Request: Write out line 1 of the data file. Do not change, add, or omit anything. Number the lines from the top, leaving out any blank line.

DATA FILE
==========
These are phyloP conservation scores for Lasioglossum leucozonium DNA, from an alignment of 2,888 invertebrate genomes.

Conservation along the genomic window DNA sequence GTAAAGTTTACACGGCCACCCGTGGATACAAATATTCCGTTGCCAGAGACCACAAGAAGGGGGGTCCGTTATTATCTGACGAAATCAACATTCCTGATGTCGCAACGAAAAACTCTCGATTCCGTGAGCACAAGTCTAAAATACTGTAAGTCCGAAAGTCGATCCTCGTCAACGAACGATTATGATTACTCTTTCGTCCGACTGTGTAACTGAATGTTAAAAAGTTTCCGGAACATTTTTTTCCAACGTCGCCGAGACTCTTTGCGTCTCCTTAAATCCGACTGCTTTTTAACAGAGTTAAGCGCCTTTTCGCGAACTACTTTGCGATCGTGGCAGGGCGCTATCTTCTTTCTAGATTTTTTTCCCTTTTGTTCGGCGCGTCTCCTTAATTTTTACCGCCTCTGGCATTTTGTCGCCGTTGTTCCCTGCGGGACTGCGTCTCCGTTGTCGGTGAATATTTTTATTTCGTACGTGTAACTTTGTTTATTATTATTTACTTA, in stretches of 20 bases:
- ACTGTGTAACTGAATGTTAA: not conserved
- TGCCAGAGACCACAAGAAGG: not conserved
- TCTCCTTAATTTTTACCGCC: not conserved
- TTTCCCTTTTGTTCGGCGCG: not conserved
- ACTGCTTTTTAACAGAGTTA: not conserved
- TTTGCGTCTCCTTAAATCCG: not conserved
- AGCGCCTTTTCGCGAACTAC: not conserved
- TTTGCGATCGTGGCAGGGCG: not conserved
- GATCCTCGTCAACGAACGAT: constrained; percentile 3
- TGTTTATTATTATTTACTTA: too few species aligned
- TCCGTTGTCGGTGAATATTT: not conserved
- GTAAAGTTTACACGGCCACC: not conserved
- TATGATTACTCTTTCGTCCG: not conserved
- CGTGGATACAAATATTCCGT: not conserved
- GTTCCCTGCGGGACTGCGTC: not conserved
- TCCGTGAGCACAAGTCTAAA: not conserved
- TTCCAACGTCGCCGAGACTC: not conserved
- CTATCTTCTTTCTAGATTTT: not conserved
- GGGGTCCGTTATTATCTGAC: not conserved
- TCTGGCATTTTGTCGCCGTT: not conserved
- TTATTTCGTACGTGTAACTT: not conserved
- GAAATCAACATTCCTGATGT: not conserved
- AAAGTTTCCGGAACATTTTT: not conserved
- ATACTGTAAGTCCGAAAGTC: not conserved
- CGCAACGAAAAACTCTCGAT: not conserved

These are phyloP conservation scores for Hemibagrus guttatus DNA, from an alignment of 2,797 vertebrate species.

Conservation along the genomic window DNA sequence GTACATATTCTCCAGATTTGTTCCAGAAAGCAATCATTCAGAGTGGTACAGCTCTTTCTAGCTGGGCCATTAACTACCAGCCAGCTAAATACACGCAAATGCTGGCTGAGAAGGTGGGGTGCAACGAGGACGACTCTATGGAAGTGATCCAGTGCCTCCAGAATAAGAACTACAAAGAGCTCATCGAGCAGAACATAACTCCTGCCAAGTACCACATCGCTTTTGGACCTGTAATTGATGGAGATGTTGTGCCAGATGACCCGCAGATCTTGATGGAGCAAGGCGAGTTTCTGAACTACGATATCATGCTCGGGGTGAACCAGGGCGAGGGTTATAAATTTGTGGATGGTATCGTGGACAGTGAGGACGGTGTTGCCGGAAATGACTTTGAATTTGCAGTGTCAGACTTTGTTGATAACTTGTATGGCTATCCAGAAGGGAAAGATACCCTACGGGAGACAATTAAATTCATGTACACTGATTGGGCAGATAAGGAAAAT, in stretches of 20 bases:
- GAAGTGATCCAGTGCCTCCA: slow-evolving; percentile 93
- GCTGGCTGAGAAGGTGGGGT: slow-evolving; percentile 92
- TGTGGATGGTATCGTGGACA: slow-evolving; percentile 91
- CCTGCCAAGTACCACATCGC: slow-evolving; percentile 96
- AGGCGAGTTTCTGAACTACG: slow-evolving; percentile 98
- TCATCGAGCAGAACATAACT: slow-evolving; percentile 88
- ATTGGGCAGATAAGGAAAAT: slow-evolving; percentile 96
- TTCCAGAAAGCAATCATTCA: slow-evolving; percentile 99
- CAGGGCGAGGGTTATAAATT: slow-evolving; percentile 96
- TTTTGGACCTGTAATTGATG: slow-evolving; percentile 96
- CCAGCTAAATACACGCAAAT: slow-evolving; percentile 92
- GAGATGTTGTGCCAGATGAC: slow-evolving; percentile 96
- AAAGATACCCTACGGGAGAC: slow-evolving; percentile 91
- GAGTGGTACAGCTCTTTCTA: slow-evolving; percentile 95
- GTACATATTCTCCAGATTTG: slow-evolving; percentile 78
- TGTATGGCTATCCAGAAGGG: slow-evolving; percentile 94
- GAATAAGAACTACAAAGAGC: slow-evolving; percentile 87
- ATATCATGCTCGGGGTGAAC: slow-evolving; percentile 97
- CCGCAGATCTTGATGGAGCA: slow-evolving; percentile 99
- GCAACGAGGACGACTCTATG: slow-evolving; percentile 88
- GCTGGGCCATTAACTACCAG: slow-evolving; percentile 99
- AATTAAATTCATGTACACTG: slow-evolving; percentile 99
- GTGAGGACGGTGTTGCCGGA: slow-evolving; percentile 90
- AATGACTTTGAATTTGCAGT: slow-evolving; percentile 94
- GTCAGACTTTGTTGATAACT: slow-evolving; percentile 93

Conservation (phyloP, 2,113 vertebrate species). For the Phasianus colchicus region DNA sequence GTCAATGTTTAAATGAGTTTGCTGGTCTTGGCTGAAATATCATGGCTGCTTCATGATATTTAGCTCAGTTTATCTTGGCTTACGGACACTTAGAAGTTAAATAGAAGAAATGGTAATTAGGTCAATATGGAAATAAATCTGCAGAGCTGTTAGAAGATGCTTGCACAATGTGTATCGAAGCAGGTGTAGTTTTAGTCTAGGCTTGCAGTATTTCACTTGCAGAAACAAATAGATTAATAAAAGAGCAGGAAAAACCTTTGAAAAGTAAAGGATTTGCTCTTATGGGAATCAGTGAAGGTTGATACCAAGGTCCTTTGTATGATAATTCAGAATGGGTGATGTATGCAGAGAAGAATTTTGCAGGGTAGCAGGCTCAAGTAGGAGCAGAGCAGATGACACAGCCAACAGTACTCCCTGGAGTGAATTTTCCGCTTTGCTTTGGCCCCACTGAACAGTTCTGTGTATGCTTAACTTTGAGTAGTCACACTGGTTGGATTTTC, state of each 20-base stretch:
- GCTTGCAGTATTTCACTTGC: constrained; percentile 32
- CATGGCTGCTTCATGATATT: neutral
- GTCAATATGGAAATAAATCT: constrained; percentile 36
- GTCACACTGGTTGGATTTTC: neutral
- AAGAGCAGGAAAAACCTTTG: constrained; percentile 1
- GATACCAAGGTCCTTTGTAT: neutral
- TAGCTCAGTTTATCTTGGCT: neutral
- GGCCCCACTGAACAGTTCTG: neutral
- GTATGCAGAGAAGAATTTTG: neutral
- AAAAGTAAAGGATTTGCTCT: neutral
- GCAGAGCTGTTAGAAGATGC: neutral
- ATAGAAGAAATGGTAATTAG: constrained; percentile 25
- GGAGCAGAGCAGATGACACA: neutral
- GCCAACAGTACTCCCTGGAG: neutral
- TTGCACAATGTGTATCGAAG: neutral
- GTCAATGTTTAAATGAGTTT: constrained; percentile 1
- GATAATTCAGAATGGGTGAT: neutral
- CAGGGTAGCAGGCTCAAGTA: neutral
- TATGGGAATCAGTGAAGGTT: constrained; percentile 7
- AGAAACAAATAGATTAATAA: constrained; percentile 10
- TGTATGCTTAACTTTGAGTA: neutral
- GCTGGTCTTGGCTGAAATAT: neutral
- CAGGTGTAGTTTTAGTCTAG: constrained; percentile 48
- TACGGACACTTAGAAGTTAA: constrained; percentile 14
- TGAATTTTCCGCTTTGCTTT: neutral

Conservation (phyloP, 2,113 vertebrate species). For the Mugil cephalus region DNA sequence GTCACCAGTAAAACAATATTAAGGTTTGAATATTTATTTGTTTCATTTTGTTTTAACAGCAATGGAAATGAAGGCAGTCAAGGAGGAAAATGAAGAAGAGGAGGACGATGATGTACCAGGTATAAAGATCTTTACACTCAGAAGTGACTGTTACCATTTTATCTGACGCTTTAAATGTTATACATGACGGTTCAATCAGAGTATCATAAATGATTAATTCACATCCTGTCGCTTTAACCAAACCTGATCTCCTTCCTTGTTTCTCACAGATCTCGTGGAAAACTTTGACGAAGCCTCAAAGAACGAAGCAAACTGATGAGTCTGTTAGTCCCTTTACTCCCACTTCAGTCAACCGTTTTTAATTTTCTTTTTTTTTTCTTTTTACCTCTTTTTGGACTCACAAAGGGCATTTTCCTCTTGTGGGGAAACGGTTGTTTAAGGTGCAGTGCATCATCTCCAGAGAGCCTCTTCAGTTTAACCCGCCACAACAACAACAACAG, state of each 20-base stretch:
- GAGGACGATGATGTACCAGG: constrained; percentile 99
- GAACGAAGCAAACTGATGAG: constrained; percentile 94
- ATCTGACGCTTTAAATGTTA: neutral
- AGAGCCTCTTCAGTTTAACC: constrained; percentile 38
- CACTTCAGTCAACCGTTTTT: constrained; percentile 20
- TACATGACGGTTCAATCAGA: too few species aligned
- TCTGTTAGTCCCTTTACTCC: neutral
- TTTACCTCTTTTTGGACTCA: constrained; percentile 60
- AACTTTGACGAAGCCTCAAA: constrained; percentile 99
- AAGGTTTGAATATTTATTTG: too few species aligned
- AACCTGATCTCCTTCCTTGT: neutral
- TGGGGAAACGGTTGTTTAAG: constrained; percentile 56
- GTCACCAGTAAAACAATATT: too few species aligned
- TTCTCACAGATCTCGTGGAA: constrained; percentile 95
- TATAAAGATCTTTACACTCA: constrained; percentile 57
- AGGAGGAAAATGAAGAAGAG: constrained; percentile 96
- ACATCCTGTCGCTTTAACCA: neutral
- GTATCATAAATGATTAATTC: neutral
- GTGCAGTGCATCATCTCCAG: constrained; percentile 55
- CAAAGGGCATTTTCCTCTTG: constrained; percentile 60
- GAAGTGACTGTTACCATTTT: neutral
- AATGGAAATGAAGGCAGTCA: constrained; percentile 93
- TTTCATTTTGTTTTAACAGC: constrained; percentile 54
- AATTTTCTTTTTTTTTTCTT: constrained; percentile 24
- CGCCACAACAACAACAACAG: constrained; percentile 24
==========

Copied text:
These are phyloP conservation scores for Lasioglossum leucozonium DNA, from an alignment of 2,888 invertebrate genomes.